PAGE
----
There are also descriptions of White City, now long vanished, a ball on board a warship, something called a gypsy tea, the Blue Mountains when it was smaller and quieter with barely any cars on the road, and Pittwater. A wharf at Newport is mentioned and a pier “that ran out from a green garden full of white pigeons, scented verbena and mauve blue Love-in-a-Mist.” This is very near where I used to live but of course the garden is long gone. I’m so thankful to have found Jean Curlewis. Her words have been helping me to recreate in my mind another Sydney. I hope to track down more lost authors, to read, review and discover the Australia they lived in.

Author platforms and protecting your intellectual property

iconsWe are constantly told that we need to work on our author platform – as many social media sites as possible. Well that’s fine. That’s the way the world is in the 21st century but how to find the time to maintain them all that is the big question! Of course it is a matter of personal preferences as to which ones you chose of the many. Personally, I have found that Pinterest, WordPress, Goodreads, Twitter, Facebook, StumbleUpon and LinkedIn are the most useful for me – the first five in particular.

But I’m not writing this blog to say get on all these now. I actually want to talk about a problem that seems to be overlooked. And that is protecting your intellectual property. In Goodreads, more so than Amazon, I’ve found that unless an author completes their profile and identifies which books are theirs, things can get really confusing.

I am a librarian on Goodreads, a Goodreads author and a participant of the wonderful Australian Women Writer’s Challenge. What’s been happening recently for me is that I have read several books where the author’s profile is not up on Goodreads. This may not appear to be a big problem for a lot of authors. It’s just one of the platforms they don’t have time for. But what they don’t realise is that when their profile is not completed a search of their name (without a profile) will bring up all the books for that name and some of the titles will not be theirs! In other words the author is not claiming and separating from other authors, their intellectual property.

As I am, like a lot of authors:
Working full time
Writing my novel,
Doing my research,
Reading
Maintaining my author platforms
Answering emails
Blogging. And, as well:
Participating in the AWWC
And of course, trying to have a personal life…
There is not really much time for extra stuff.

That’s why I am endeavouring to help in a small way. I hope to assist all the poets that I have featured at my community page www.starvinginagarret.com in making sure Goodreads reflects what they themselves have written. I am also either putting up profiles of authors who don’t appear on Goodreads but whose book or books I have just read. And sometimes this might be an author who has died but whose work I feel deserves a new audience such as Jean Curlewis. (I still have to put up her three other books).

In regards to separating titles that is a delicate process that I only do in collaboration with the author. I cannot presume to know all the titles they have written. So authors make sure Goodreads reflects who you are and what you have written. You mightn’t want to have to tackle this but you do want readers to find your books easily – and that, finally, is what a successful platform is about.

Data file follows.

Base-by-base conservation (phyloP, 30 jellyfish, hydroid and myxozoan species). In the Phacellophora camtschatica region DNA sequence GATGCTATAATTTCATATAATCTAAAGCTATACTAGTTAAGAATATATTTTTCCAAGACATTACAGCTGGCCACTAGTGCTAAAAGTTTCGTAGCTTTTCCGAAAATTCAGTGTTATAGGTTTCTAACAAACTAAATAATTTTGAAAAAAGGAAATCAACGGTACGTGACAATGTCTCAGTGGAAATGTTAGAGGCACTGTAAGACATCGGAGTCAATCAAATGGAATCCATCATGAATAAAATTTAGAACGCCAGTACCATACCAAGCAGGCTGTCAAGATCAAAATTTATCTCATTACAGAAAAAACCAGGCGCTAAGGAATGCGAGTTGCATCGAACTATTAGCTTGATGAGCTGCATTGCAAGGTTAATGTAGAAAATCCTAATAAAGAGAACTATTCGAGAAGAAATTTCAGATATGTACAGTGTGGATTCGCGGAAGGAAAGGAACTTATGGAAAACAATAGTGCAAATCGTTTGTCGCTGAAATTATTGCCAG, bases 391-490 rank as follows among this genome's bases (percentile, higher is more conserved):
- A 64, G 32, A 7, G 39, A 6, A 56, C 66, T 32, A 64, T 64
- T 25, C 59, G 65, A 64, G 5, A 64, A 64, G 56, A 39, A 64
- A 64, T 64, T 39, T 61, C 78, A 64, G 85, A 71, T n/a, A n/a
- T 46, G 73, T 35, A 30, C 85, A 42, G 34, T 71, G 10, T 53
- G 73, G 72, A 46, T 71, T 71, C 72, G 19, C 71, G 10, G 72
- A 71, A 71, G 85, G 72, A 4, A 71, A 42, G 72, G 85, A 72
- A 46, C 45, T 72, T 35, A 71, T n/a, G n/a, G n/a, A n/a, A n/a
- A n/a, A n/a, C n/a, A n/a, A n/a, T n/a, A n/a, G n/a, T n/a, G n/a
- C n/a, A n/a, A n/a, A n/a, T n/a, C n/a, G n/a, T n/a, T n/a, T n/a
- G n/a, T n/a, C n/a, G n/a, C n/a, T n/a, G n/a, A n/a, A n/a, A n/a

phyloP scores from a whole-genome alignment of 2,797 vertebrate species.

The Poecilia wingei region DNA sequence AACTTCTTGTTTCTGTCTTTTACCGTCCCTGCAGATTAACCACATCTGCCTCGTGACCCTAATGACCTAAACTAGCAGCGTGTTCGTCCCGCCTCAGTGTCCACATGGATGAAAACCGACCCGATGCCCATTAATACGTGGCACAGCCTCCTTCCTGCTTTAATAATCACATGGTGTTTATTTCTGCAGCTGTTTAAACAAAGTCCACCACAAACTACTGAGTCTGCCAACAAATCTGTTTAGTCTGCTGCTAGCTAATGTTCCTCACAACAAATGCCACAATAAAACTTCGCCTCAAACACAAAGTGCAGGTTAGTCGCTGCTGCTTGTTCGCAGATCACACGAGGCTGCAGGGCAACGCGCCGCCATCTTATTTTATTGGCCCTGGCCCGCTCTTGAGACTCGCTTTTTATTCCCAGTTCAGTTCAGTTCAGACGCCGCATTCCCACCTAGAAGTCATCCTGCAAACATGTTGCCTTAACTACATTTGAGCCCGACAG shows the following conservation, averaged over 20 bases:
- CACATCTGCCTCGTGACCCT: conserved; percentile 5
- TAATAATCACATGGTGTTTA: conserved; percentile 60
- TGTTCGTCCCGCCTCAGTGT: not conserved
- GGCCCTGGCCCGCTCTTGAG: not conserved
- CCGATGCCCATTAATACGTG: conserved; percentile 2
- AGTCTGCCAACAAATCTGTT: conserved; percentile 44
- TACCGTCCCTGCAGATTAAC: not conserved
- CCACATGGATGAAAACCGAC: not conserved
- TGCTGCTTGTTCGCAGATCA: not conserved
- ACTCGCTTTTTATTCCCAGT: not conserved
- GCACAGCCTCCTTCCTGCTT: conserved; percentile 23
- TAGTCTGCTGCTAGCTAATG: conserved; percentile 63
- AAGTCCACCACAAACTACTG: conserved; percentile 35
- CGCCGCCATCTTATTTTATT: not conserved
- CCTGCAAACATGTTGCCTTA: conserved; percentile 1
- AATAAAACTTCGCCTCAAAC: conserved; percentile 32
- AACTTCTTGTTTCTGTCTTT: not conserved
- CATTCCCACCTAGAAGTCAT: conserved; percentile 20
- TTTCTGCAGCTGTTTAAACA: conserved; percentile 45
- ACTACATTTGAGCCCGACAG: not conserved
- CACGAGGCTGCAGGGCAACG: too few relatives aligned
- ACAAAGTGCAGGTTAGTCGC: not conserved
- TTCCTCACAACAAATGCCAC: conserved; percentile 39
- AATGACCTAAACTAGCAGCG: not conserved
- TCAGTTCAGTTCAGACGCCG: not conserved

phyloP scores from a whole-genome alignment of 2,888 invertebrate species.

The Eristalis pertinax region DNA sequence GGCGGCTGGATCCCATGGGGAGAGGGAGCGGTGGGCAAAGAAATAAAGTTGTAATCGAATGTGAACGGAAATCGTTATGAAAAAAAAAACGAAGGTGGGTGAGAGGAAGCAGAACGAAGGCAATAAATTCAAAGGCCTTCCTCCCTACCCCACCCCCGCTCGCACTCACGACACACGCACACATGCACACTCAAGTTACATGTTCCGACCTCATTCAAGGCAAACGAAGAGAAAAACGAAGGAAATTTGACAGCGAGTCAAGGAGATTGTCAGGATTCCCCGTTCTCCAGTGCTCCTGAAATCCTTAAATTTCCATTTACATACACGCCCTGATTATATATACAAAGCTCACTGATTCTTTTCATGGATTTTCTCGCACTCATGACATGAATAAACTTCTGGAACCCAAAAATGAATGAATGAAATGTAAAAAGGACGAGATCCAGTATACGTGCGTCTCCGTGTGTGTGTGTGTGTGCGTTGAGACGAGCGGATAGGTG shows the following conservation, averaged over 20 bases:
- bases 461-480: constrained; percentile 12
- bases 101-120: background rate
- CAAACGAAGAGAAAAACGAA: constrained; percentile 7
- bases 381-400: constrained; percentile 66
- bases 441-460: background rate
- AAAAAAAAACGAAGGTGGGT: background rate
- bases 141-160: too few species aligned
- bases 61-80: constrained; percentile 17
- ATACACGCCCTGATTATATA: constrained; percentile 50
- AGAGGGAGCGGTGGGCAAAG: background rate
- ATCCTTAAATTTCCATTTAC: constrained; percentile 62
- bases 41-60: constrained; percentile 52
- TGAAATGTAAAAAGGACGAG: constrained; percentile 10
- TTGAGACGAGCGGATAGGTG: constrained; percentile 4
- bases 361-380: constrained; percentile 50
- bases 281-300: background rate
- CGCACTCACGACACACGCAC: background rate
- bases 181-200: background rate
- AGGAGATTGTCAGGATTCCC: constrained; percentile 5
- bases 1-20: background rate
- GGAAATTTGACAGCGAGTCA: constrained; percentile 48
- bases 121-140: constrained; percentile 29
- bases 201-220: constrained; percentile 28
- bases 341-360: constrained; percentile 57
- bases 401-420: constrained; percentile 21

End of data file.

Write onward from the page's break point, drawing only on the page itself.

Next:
How to get distracted writing historical fiction and/or the girl on the beach

Source: ( Photo by Branger/Roger Viollet/Getty Images )

Girl on the beach 1925

Yes, it’s a serious problem for historical fiction writers when doing research – staying on track. In the 1980s I went through all the photography books (and there was a lot) at Dee Why Library. Of course I didn’t need to look at all the photos – most didn’t have anything to do with the manuscript I was writing but what the heck! Now with the net the problem is magnified 100 times over. The number of photos that are available is staggering. Google images, Instagram, Flickr, Trove – all waiting quietly (Hey, don’t mind me!) to lead you away from words on a screen/page.

In this instance Pinterest was the culprit. I had been googling 1920s clothes and pinning them on my board Research for my next novel. Pinterest, being very helpful, kindly said “You might like this!” and there was a board on the 1920s that I decided to follow. Some boards are small of course and only take a few minutes to glance over but occasionally I would find myself drifting away from my writing. You know how it is! I love that dress of Audrey Hepburn’s! And really, Warren Beatty was pretty good looking when he was young. Wow, I want to go to that French village right now. This sort of thing happens frequently when I’m on the net but no harm here! This board was on topic – the 1920s. I scrolled down through the images and there she was! Simply a girl on a beach, looking sad yet sort of posed at the same time. I was done for! My writing and research lost for the rest of the evening.

I found myself really studying the photo. Gosh, it does look posed. A publicity shot for a now unknown actress? A photographer friend suggested it was actress Edna Purviance, Charlie Chaplin’s leading lady in many of his films. I googled images of her and decided no, it wasn’t her. I then did a Tin Eye reverse image search. The one that was pinned on Pinterest had no name or details. Maybe another image might have more information. Tin Eye came up with 24 results and it appears the original photograph is a Getty image taken by the French photographer Roger Viollet with a title of “Swimmer on the beach of Deauville (Calvados), about 1925”. A location but no name!